The 28th of July is World Hepatitis Day. It is an opportunity to raise awareness in our community and to work together towards the elimination of viral hepatitis.
As a local community organisation, Hepatitis ACT aims to prevent transmission and reduce the impact on all people affected by viral hepatitis. I caught up with members of the team to get the facts about viral hepatitis and what we can do to keep our community safe and healthy.
WHAT IS HEPATITIS?
Hepatitis simply refers to inflammation of the liver. There are a variety of risk factors that may contribute to hepatitis such as viruses, lifestyle factors, medications, alcohol and auto-immune conditions. The work of Hepatitis ACT aims to address viral hepatitis, of which there are three types.
HEPATITIS A, B and C
Viral hepatitis includes hepatitis types A, B and C. There are different risk factors and prevalence in the community associated with each type of the virus.
Hepatitis A (Hep A) spreads most often through unclean food and drink. This is food or drink that has come into contact with infected poo. The main reasons this occurs are a lack of clean water and food not being cleaned correctly. You can also get hepatitis A through close physical contact with someone who has it and through oral or anal sex.
Several vaccine options are available to protect against Hep A in Australia. However, due to the low prevalence of the virus here, the vaccine is not recommended to all people. Information is available on the Hepatitis ACT website about preventing Hep A infection, as well as advice about when vaccination is recommended.
Hepatitis B (Hep B) is the most common form of viral hepatitis worldwide. It is a blood-borne virus, which means it can be transmitted via blood-to-blood contact with someone living with the virus. Once this contact occurs, Hep B travels to the liver where it multiplies by attaching to healthy liver cells. Hep B is also a Sexually Transmissible Infection (STI). Hep B infection can be acute (resolving after a short time) or chronic (continuing over a long period), with exposure occurring in infants and children being more likely to result in chronic infection.
While there is no cure, the Hep B vaccine is widely available and is generally administered to Australian newborns. In 2017, 96.3% of Australian children were vaccinated by the age of 2 years old. Due to the high vaccination rates, those living with Hep B in this country (roughly 200,385 people as of 2021) are largely people who have migrated here from overseas countries where vaccination rates are lower.
You can get hepatitis C (Hep C) if your blood comes into contact with infected blood. Some of the ways this can happen are:
- sharing needles, syringes or other injecting equipment, including spoons
- tattooing or body piercing with unsterile equipment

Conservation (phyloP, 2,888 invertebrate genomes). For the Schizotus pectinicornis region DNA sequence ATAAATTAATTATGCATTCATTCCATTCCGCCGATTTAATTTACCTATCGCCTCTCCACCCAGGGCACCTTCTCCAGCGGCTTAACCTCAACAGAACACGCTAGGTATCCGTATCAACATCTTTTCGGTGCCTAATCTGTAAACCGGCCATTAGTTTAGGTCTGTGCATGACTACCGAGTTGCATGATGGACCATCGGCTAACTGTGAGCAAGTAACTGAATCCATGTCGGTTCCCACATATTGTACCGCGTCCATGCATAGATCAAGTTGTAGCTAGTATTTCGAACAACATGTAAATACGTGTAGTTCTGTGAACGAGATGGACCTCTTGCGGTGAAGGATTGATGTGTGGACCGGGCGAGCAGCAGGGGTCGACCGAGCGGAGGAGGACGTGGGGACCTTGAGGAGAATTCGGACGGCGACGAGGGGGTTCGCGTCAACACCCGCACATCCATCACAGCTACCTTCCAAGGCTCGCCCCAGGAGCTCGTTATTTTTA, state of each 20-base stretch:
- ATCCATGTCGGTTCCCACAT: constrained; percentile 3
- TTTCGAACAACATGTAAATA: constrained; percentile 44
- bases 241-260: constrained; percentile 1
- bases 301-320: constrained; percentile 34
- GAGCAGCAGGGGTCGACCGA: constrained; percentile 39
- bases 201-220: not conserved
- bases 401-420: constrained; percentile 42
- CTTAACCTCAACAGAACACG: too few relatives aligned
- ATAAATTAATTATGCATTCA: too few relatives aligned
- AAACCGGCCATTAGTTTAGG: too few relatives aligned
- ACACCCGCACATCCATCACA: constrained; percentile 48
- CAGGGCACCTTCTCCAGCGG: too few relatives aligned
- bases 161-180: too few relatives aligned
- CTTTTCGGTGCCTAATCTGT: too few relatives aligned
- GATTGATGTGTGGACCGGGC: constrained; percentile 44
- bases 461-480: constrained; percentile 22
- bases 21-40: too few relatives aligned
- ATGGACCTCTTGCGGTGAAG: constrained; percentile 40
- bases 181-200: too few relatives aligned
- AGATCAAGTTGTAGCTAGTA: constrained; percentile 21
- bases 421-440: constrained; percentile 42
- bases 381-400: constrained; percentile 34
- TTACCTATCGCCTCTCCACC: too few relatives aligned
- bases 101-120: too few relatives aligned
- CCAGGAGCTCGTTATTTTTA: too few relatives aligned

- medical procedures with unsterile equipment
- sharing toothbrushes, razors or nail files.
If you have hepatitis C when you are pregnant, there is about a 5% chance that you will pass on the virus to your baby. If you are pregnant and have hepatitis C, you should talk to your doctor. If you are thinking about getting pregnant and have hepatitis C, talk to your doctor about curing hepatitis C first.
Hep C is less likely to be transmitted sexually than Hep B as it is not carried in sexual fluids in sufficient quantities. However, when partaking in sexual activities where skin trauma can occur such as anal intercourse and rough sex, measures such as condoms, gloves and water-based lubricant should be used to minimise risk.
Hep C exposure in adults is far more likely to result in chronic infection than in cases of Hep B, but the good news is that an effective new treatment is available in the form of a tablet.
WHAT YOU SHOULD DO
If Hep B or Hep C infection is left untreated, it can cause liver damage and may lead to cirrhosis (scarring of the liver), liver cancer, or liver failure. So, it’s important to keep yourself safe through testing and vaccination.
Talk to your doctor about Hep B testing if you haven’t been vaccinated against the virus (or if you’re not sure). The Hep B test is not included in routine blood tests, but it is conducted for patients who are pregnant or those undergoing STI screening.
The Hep B vaccine is available from your GP or immunization provider. The vaccine is provided at no cost if you are part of the Medicare scheme.
If you would like assistance with Hep B vaccination, reach out to the national hepatitis infoline on 1800 437 222.
Hepatitis ACT also recommends hepatitis C testing during pregnancy and for those with specific risk factors.
You can find more information about hepatitis on the Hepatitis ACT website https://hepatitisact.com.au/, or call the national hepatitis infoline on 1800 437 222.